A former teacher at the now-closed Immaculata Academy in Hamburg, who is also a former mayor of Blasdell, has been named in a sexual abuse lawsuit filed on behalf of three women now in their 50s. WBFO's Marian Hetherly talked with Attorney Dan Chiacchia, representing the women who attended Immaculata when they say the abuse by teacher Michael McGuire took place.
The lawsuit comes when the issue of sexual abuse has been in the spotlight after the Child Victims Act re-opened the statute of liitations for hundreds to allege in court that they suffered long-ago abuse that would otherwise not be able to be brought into court.
In a seperate matter on that broader topic, Gov. Andrew Cuomo signed legislation strengthening protections for minors against felony sex offenders.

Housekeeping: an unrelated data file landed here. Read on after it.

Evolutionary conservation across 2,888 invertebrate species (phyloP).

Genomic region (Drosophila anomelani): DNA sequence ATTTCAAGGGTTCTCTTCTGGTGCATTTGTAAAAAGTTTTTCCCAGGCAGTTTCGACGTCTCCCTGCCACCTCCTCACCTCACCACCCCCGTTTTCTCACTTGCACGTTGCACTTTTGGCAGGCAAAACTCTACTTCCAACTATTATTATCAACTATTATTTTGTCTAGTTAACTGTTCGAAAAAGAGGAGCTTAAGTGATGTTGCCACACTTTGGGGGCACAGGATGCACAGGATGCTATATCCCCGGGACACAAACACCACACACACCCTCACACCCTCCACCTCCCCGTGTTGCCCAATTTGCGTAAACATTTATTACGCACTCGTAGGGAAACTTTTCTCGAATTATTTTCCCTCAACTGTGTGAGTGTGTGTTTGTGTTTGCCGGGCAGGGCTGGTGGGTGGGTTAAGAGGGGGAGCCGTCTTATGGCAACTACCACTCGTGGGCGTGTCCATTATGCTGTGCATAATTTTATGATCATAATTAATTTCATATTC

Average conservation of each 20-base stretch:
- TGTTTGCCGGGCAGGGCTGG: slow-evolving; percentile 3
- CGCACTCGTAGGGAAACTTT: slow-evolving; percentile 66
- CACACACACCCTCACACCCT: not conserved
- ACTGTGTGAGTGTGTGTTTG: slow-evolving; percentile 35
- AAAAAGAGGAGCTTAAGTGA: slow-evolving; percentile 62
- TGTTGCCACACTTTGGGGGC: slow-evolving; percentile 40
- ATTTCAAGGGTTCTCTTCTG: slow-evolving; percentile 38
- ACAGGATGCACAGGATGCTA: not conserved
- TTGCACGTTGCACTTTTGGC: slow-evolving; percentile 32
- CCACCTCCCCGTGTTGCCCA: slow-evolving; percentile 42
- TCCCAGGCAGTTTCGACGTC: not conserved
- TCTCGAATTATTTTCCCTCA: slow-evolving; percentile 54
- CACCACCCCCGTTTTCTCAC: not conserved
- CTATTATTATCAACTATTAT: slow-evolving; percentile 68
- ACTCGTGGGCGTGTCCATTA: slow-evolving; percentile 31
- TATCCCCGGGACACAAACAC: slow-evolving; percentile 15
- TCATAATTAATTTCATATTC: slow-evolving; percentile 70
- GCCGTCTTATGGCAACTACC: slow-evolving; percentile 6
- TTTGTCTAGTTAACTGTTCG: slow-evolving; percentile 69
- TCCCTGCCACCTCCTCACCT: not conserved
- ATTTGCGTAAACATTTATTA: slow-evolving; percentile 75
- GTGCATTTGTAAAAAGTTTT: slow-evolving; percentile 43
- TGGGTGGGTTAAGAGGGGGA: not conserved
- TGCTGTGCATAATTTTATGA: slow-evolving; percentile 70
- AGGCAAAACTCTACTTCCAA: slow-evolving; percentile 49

"The underlying intent of Marie's Law is to protect and prevent victims of sexual abuse who are related to each other who may come into contact and be revictimized with that registered offender," said Assemblymember Charles Fall (D-Staten Island), who co-sponsored the measure with Sen. Diane Savino (D-Staten Island).
In a statement Thursday, Cuomo said the new law prevents minors from being placed in the custody of a person who has been convicted of rape in the first or second degree, sexual conduct against a child in the first degree or predatory sexual assault against a child.
It also prohibits courts from placing a child in the custody of an adult who previously committed a felony sexual offense against them, and it prevents sex offenders from having unsupervised visits with a person who has been convicted of a felony sexual offense against the subject of the visitation order.
"Courts already consider these factors in determining whether to place a child in custody of or allow unsupervised visits with an individual, but this new law now mandates it," Cuomo said.